Can you explain them for us? >> The way that -- I think part of it is giving this in sort of the simpler example of, you know, if you have 3-to-1 odds. So that is this idea of if your proportions add up to 100%, maybe you have a 75% risk of death versus a 25% risk, and that would be, you know, 3 to 1.
And that is the odds of mortality under one condition, noting that, you know, you have to have one or the other since it's a binary state, so 75% risk of death. So then you get an odds. But then if you're looking at a different proportion of death or risk of death on the absolute scale, let's say that that's somebody with 25%, then you have this 1-to-3 odds, and that's, you know, again, this is sometimes how people who do betting and gambling think.
But sometimes we think more about that you have a 75% chance of dying and a 25% chance of dying. If you look at that on the odds ratio scale, the odds on the top, the 75 risk, of death, 3 to 1. The odds on the bottom of this, the denominator, 1 to 3. So that gives you an odds ratio of 9. But you know that 75 divided by 25 is 3. So that's a risk ratio of 3.
What the problem is and why people, I think, get hung up on this is that when the, you know, the event rates are somewhere in the range between 20 and 80%, the odds ratio diverges quite a bit. But if the risks and the absolute proportions that you're looking at are smaller, like, say a 2% versus a 3% risk, then the odds ratios and the risk ratios actually look a lot more similar. So I think at least having a sense as to where they come from and where they diverge can help you understand them more.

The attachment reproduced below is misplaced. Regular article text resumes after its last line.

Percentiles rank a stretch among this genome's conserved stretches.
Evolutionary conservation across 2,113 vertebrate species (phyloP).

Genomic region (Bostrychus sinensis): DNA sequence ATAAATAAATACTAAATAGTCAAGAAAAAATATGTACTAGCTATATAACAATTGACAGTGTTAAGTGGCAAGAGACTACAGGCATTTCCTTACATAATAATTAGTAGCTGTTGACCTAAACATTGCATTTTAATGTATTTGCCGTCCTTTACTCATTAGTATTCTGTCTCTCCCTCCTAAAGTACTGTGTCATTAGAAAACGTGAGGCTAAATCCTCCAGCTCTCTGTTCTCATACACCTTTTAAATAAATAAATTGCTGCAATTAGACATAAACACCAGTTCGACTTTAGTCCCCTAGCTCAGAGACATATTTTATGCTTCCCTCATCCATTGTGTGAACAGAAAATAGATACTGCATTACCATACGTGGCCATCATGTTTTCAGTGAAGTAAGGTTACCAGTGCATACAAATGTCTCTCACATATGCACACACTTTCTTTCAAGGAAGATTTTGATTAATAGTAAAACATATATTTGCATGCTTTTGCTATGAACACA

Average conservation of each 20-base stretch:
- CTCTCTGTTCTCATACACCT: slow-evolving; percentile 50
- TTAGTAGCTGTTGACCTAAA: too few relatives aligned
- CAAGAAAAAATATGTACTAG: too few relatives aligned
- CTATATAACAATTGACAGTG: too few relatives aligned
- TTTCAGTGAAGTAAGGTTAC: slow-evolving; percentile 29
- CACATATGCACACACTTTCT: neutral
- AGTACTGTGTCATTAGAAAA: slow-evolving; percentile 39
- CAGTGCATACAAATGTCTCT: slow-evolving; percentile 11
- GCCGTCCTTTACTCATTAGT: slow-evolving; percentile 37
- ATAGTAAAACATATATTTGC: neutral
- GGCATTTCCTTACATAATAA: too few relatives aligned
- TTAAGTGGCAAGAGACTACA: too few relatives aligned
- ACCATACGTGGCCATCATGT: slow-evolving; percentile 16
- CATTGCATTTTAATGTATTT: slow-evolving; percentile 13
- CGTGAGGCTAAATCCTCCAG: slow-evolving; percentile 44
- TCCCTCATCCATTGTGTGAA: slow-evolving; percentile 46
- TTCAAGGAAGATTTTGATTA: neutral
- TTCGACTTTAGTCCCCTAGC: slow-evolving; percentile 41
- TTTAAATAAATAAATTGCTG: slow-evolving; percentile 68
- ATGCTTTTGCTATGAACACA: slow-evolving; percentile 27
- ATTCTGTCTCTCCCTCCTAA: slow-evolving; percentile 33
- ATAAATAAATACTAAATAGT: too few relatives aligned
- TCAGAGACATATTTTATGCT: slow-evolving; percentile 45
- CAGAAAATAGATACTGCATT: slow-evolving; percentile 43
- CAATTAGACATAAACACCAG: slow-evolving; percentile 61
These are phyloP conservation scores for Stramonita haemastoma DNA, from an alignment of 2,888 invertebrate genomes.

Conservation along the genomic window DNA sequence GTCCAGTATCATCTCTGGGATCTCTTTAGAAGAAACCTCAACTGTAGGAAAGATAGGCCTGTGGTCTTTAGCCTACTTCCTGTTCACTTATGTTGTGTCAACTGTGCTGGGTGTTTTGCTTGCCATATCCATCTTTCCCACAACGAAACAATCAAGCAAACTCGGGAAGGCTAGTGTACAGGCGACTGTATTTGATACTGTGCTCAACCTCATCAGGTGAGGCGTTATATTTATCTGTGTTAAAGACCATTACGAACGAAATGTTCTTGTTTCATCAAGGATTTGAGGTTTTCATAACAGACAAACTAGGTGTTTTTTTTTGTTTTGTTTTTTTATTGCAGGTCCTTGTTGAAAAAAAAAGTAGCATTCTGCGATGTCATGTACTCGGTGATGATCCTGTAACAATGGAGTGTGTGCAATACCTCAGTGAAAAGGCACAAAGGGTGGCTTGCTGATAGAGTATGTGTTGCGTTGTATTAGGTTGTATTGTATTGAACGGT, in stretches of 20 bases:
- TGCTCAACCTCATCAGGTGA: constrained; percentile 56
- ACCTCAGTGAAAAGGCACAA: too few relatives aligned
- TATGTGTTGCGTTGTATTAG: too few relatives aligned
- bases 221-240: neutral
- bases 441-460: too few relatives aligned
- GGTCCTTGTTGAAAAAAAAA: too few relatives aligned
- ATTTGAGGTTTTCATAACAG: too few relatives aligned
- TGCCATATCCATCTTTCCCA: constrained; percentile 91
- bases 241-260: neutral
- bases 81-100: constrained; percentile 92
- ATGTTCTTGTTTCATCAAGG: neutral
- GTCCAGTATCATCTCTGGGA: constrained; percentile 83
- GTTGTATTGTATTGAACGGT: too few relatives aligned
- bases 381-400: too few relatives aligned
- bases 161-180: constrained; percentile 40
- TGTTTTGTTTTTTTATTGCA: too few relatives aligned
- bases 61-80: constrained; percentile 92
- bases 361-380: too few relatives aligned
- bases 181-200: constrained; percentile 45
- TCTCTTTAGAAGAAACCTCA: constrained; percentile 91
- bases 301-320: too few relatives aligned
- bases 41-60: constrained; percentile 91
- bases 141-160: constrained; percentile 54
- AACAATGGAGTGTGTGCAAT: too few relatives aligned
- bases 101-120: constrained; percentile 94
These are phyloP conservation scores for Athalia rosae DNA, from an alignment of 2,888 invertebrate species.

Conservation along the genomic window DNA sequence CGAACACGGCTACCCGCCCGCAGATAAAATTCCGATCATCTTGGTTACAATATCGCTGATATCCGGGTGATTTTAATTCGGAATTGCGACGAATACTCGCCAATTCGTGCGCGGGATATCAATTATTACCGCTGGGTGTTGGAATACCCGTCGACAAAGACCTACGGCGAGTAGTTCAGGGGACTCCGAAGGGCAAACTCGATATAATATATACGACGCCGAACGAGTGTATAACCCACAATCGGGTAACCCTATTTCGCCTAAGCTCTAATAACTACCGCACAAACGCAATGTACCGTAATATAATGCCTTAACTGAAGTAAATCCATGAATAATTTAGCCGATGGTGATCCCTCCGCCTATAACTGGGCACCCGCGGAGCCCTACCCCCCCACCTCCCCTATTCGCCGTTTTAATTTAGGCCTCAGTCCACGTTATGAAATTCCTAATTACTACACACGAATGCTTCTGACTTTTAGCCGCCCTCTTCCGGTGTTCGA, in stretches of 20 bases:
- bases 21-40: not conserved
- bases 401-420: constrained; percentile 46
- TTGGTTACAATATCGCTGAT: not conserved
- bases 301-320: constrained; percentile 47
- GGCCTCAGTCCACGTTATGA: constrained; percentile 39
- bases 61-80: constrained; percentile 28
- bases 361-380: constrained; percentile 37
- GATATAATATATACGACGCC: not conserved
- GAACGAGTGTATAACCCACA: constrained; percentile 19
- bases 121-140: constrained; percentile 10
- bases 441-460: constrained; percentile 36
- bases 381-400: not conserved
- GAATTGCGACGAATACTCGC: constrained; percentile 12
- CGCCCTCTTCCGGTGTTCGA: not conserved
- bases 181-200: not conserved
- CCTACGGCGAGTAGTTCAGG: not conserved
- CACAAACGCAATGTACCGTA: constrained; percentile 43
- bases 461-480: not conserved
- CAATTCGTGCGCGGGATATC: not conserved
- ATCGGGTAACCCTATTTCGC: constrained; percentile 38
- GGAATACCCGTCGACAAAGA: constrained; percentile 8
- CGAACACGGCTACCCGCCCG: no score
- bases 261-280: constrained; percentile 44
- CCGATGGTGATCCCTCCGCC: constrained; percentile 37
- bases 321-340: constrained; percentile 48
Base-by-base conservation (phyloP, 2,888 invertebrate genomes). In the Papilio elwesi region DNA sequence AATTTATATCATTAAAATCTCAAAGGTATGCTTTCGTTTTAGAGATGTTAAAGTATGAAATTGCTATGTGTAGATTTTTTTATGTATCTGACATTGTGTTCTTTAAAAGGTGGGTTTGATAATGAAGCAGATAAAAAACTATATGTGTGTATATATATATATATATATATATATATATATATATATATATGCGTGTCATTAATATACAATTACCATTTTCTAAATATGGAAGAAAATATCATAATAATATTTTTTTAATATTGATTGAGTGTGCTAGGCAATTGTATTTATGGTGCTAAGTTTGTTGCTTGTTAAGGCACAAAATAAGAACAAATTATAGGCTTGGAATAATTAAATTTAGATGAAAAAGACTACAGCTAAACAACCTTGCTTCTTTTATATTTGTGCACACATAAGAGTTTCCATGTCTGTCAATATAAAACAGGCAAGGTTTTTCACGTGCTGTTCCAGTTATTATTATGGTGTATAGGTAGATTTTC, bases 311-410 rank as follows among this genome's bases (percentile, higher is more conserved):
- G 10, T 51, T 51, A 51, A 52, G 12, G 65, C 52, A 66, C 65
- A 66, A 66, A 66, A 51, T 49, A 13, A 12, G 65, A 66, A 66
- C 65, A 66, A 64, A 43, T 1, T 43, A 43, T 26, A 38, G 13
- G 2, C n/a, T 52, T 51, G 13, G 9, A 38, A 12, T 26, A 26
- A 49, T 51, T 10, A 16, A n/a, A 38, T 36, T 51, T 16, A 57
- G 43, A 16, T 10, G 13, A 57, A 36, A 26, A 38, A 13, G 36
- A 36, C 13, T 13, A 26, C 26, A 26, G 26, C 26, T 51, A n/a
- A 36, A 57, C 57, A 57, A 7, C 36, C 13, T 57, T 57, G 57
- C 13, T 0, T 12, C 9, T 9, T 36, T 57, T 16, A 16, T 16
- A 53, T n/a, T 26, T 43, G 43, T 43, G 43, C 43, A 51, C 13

I think people often do have a follow-up question of why you would use an odds ratio at all when it does seem to have this element of taking away context. And in terms of an unadjusted case, I would absolutely agree that the actual event rates are far more useful. However, when you start to build logistic regression models, because of the way that the variables and the outcomes and the predictors are transformed, the output necessarily comes on this odds ratio scale, and while you can convert things back to predicted probabilities for each predictor, that can get a little unwieldly because you have to set all the ones equal and, you know, it can be done and sometimes it should be done, but it just is a little bit more complicated.
So I think because the odds ratio is weird, I think it's reasonable for people to ask, "Why would we ever use it?" And a lot of the reason that we use it is because the output in logistic regression is most cleanly summarized using odds ratios. >> What about risk ratios? Aren't they easier to understand? >> I would definitely agree that I think risk ratios, when presented, are more interpretable.